Sackille’s Memorial Park

Nearby town, Amherst, Nova Scotia
Nearby town of Amherst, NS

My first post is a reaction to a comment by a certain “Wrayton” who wrote on the Warktimes (, a blog by our talented journalist Mr. Bruce Wark (article posted on July 5th, 2019 and entitled “Mohawk Grand Chief speaks out against installing Cougar in Sackville’s Memorial Park”).

I tried to publish my comment below on the Warktimes on July 8, 2019 unsuccessfully. This person calling himself/herself Wrayton wrote that my words were “ignorant, racist or both” twice in a raw, the first time impolitely calling his own login name “Roll up Rima”:

“Some thoughts come to my mind, after reading Wrayton’s words, and I feel like sharing, if I may:

First, when Louis Béliveau’s legal saga with our town about the old beautiful white church downtown began (i.e., the false permit of demolishment), I told him from the beginning: if those parishioners themselves do not want to preserve their own church (its architectural heritage), the battle will be hopeless, I am afraid; despite all the best efforts of the devoted heritage board volunteering members, including himself. I said what I said whilst eventually supporting Louis all the way until the Supreme court, of course.

Second, 2-3 years later, I will say the same about our beloved Canada: If (some) Sackville citizens do not want to stand up for their OWN legion of veterans/army and country themselves anymore, I am afraid there is not much one can do to save OUR Canada… from ourselves. Pride usually emerges from within. Sadly, pride can be also “killed” from the outside in.

Extreme social justice activists did not care about our town’s local matters to the point of missing the news about the Hussars’ gift in February. Suddenly they woke up in June and, because of lack of leadership (too much political correctness or stakes at hand), our authorities listened to them, instead of the majority. Sackville became the laughingstock of not only the rest of NB but also of Canada, including Québec (along with Kanesatake).

By going to this extreme in our noble social justice obsession, we have ironically let down hundreds of Native families of Kanesatake who live in fear (a former Chief and his family had to escape to Ontario because their house was burned down; another Chief moved to the nearby Oka; Guess what? We have naively invited their current Chief to also interfere in our small town’s municipal affairs. Is this a wise move? 

I will also add the following saying— meant for the vocal minority that imposed its views on the VAST majority AFTER a democratic process had taken place months earlier: «Qui sème le vent, récolte la tempête». [= He who sows the wind, reaps the whirlwind].

I hope history will prove me wrong in the years to come but, if this wind is to become a hurricane one day (who knows what can happen in the world one day), how could we “stand on guard for Canada” if we have collectively already stopped feeling proud of our past/heritage, historic achievements as well as future endeavours?

In addition to the Memorial park saga, sad public matters happened lately. For instance, on Canada day, unless I missed it, I did not see any single flag of Canada in our town. Furthermore, we have even been virtually lectured by our MLA (on twitter) about what it means to be Canadian whilst raising some philosophical questions. Why this turn off when all what people wanted was to simply have fun with family or friends, celebrating Canada’s day? In my non-expert citizen opinion, there is a time to celebrate and a time to be political. Any lecture or deep question could have waited until the next working day, it seems to me.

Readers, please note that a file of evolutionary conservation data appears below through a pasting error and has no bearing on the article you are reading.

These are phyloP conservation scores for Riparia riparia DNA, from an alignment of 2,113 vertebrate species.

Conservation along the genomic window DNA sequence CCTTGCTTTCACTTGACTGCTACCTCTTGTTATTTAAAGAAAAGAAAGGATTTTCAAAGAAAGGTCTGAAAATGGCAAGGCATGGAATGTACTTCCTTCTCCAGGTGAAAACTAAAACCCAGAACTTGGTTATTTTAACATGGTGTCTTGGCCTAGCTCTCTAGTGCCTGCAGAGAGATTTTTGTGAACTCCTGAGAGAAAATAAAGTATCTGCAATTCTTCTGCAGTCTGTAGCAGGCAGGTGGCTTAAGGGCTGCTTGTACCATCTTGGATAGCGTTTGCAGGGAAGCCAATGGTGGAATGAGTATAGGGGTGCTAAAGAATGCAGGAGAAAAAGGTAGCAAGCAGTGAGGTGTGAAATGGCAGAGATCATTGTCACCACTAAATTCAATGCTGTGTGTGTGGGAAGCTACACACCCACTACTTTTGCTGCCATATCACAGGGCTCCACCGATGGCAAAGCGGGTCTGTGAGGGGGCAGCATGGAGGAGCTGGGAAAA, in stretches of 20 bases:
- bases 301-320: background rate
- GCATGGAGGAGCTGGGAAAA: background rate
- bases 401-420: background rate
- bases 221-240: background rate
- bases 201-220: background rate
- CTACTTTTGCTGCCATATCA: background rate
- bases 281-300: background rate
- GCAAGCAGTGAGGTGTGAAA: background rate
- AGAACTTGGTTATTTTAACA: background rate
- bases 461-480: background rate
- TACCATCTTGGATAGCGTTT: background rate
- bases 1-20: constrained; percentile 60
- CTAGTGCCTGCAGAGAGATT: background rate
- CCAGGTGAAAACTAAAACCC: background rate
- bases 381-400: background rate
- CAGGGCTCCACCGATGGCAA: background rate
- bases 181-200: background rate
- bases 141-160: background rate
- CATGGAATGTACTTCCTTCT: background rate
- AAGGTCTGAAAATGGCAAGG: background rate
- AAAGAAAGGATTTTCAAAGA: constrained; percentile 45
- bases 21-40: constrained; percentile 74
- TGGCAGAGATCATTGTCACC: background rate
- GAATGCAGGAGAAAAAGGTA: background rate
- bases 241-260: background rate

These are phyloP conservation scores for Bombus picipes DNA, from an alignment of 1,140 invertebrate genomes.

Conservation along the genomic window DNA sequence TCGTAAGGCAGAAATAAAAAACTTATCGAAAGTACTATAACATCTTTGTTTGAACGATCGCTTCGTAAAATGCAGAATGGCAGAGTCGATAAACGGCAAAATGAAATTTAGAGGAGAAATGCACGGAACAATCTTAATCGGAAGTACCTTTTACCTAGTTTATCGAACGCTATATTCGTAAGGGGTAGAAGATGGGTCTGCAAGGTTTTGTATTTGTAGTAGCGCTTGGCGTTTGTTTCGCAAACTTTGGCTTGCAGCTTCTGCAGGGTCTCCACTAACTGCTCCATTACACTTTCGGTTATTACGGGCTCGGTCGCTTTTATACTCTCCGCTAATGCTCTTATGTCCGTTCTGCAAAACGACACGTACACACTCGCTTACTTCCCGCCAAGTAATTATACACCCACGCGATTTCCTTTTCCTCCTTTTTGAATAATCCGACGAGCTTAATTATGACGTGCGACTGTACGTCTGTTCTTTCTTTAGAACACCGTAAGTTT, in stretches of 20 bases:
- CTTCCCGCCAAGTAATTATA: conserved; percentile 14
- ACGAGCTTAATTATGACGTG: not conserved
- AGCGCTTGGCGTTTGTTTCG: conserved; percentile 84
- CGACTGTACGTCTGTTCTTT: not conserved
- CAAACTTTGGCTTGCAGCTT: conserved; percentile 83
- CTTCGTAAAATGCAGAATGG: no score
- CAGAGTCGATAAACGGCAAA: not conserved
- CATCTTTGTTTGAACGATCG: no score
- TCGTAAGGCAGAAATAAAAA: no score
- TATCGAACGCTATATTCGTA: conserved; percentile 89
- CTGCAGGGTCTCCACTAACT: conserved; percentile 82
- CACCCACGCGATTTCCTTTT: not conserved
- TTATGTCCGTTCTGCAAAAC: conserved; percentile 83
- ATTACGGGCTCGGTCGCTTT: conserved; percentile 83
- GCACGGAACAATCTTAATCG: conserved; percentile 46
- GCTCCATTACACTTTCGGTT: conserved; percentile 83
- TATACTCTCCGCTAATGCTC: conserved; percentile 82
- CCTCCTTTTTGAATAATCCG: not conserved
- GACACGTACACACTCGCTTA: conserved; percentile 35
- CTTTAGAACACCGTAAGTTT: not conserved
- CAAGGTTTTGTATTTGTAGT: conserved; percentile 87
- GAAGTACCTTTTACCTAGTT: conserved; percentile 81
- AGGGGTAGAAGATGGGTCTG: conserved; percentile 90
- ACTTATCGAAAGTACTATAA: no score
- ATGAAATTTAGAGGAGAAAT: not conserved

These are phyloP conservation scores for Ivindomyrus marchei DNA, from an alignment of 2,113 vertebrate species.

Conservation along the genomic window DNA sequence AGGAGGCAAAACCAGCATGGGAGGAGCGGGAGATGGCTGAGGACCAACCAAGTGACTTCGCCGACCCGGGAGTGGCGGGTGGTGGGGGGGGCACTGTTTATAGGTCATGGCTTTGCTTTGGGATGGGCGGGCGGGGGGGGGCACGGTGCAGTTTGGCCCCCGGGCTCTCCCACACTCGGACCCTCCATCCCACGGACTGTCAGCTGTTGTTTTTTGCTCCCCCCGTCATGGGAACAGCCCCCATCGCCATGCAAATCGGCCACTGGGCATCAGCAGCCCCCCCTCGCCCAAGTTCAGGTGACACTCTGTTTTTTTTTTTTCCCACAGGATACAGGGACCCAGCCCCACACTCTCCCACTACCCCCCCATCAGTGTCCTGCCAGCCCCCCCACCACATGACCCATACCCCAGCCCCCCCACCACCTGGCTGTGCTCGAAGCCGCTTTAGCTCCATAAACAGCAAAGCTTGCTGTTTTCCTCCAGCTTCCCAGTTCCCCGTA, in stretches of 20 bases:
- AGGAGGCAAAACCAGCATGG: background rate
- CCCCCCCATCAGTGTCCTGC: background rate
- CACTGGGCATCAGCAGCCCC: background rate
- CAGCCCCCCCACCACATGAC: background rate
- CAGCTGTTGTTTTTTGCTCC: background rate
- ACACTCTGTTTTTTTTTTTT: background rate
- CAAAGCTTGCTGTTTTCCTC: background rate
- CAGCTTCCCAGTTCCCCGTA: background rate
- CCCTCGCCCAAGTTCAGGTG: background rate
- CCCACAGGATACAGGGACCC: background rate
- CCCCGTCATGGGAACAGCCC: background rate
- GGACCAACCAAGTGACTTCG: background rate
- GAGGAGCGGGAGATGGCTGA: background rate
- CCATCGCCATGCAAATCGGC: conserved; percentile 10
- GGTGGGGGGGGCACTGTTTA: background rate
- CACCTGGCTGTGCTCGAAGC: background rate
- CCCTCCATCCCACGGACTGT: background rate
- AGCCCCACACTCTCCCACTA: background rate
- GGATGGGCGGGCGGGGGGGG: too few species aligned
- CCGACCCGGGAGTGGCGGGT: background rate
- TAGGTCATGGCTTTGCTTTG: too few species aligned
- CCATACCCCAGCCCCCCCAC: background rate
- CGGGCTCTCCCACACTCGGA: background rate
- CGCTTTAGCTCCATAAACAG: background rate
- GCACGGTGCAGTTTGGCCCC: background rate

To conclude, will Wrayton (“the Mysterious– yet impolite– Wrayton on the Warktimes”) accuse me again of being “racist or ignorant or both” for loving my country?”

Addendum (added on Bambi’s Afkar on July 21, 2019):

The irony of all our Memorial park saga in Sackville, NB, is that, on July 11, 2019, the disputed piece of land that provoked the Oka crisis in July 1990 was offered by the Oka developer as an “ecological gift” to the Mohawks in the nearby Kanesatake ( A new chapter seems to be opening in Oka. Despite this piece of (apparently) wise news, one can sarcastically wonder why the whole tragic crisis, 29 years ago? Could we have prevented the past crisis simply with an earlier gift?

Furthermore, if people are able to put the past behind them in Oka itself to move forward together, why are we bringing the ghost of the past to our small town here in NB, which is located miles away from Montreal? Are we truly genuine in doing so? Or are we just being a bit too “illuminated” (as I like to say)? Are we using Native issues (or other issues eventually) to score ideological, virtue signalling, points? Is this yet another sign of disrespect of our past and of the memory of the dead? I cannot help not to wonder. Why don’t we try to learn to draw a balance between our illuminated aspirations and the pride of our heritage? Is it that complicated? Can’t we integrate the two aspects? Or should we go to the extreme, yet again, by self-attacking our own civilization/country? Will this make us better Canadian citizens?

A couple of days ago, we started to read/hear about increased tensions in Oka (the same old conflict ☹). We can wonder if all this new development is a true coincidence or an orchestrated saga behind the scenes for unknown reasons? Who knows? Who cares to know? Regardless, it is dangerous to play with fire. Words are not innocent. Words have weight. We need to be wise and restrained in using them, as politicians or Chiefs. However, words are sometimes all what people have to express themselves or name things. All words deserve to be said and listened to, even and especially those we say in conflicts. Just like spouses who argue, some truth often comes out in a moment of anger.

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